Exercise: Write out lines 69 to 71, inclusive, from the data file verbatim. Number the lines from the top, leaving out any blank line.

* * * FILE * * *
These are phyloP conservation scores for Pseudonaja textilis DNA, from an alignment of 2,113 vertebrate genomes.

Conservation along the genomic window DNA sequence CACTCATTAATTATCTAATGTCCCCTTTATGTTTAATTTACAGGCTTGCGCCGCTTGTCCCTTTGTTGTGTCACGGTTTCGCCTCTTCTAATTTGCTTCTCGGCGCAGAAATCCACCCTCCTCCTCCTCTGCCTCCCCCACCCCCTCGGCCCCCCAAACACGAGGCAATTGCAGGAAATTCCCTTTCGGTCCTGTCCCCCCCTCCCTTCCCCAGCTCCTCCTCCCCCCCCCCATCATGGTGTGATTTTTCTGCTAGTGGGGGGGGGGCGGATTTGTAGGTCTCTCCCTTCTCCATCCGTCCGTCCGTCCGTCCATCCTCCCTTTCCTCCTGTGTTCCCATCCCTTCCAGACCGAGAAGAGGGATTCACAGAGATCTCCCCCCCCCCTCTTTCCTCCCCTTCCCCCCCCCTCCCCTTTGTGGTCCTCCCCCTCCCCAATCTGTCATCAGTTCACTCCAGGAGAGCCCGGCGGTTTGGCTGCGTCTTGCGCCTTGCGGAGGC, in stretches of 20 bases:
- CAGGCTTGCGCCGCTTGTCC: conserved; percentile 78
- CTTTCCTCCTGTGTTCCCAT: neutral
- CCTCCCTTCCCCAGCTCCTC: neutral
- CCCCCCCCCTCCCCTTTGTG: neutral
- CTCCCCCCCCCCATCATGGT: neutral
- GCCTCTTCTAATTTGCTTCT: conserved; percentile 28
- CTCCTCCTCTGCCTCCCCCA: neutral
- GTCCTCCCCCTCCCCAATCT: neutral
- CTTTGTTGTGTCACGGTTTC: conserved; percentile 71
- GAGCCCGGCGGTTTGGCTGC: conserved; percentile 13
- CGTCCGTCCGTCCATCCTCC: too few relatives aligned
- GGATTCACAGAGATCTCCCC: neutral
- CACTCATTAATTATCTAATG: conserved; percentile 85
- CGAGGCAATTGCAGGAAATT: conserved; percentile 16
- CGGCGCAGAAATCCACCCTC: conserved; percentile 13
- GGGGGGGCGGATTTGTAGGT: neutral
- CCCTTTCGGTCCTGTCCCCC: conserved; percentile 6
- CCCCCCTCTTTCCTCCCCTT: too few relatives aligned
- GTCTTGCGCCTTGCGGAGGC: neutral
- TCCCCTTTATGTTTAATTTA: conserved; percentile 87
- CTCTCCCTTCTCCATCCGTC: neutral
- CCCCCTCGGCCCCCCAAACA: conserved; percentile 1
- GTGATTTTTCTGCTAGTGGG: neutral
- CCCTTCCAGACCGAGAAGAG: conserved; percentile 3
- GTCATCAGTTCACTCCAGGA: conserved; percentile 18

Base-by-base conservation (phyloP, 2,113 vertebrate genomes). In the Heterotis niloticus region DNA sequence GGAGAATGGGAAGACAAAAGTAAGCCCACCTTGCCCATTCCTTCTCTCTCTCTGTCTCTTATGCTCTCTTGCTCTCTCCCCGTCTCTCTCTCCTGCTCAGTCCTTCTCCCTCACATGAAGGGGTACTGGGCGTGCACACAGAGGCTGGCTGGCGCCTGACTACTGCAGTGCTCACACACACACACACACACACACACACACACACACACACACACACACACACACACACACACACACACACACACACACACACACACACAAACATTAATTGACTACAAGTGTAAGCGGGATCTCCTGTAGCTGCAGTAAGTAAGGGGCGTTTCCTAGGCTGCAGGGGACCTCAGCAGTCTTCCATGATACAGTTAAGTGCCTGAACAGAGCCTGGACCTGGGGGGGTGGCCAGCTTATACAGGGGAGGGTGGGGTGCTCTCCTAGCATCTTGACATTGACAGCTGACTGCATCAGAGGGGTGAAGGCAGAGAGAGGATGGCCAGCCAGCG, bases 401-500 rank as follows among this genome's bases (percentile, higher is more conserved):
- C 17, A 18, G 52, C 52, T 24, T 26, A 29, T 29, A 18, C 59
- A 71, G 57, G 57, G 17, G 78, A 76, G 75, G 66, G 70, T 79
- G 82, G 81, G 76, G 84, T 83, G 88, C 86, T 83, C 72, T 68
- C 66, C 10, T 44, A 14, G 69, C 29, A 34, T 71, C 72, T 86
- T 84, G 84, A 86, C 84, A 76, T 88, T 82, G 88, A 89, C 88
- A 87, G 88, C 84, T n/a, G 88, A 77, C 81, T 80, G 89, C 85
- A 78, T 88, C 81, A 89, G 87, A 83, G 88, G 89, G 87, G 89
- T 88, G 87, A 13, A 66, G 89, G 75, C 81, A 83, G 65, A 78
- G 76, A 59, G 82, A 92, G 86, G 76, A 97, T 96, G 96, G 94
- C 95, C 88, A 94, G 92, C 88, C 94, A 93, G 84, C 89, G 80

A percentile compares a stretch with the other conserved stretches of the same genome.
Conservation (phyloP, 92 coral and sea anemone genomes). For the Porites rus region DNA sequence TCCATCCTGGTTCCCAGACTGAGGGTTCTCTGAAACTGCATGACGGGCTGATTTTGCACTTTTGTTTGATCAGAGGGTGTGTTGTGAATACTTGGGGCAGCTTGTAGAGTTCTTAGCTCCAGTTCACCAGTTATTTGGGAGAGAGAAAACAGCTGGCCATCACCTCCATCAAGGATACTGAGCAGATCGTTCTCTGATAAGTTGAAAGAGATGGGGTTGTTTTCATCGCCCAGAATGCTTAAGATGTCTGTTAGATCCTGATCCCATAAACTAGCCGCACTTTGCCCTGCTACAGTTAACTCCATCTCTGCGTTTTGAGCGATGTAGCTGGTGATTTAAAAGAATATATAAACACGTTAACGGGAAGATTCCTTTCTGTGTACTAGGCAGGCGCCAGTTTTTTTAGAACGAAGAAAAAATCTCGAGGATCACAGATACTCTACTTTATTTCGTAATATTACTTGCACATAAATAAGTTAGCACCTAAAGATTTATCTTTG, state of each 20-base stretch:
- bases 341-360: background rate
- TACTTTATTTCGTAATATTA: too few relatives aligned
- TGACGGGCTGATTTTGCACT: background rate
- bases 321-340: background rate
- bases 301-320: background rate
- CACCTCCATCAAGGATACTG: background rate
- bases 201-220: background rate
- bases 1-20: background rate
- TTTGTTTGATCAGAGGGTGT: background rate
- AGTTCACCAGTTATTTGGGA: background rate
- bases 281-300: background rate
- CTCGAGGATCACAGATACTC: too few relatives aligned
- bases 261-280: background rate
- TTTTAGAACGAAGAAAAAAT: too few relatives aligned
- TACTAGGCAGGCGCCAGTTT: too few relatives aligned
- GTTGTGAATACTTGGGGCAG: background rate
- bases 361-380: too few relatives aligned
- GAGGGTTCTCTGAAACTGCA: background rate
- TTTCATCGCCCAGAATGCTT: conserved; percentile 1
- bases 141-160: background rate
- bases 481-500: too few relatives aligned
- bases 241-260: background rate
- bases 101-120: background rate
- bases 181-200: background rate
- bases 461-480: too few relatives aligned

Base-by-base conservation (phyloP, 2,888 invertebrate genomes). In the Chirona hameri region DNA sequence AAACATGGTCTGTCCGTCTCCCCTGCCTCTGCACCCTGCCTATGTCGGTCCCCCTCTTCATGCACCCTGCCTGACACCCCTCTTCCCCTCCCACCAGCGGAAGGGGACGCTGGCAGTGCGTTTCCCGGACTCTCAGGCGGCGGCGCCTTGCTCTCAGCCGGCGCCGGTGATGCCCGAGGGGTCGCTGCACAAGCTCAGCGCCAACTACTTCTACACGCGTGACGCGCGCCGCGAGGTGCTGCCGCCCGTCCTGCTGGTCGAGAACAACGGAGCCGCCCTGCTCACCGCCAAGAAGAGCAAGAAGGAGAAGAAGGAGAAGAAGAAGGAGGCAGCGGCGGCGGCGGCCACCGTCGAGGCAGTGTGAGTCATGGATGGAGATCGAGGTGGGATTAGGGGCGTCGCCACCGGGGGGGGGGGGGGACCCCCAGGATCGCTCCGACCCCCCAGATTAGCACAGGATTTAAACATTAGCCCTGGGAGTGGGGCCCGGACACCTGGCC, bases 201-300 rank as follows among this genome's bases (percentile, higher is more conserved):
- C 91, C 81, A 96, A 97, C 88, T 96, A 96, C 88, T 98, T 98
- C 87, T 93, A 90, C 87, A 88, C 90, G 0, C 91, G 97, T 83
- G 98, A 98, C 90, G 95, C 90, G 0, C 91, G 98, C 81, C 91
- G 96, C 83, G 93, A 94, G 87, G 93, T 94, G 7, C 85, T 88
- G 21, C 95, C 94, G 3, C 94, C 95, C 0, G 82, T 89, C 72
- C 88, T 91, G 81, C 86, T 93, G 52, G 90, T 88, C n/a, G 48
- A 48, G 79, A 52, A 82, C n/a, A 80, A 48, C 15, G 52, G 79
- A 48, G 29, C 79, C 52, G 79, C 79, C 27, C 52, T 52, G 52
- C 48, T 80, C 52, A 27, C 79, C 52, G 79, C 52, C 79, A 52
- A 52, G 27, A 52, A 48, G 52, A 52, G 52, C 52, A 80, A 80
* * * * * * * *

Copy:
- G 98, A 98, C 90, G 95, C 90, G 0, C 91, G 98, C 81, C 91
- G 96, C 83, G 93, A 94, G 87, G 93, T 94, G 7, C 85, T 88
- G 21, C 95, C 94, G 3, C 94, C 95, C 0, G 82, T 89, C 72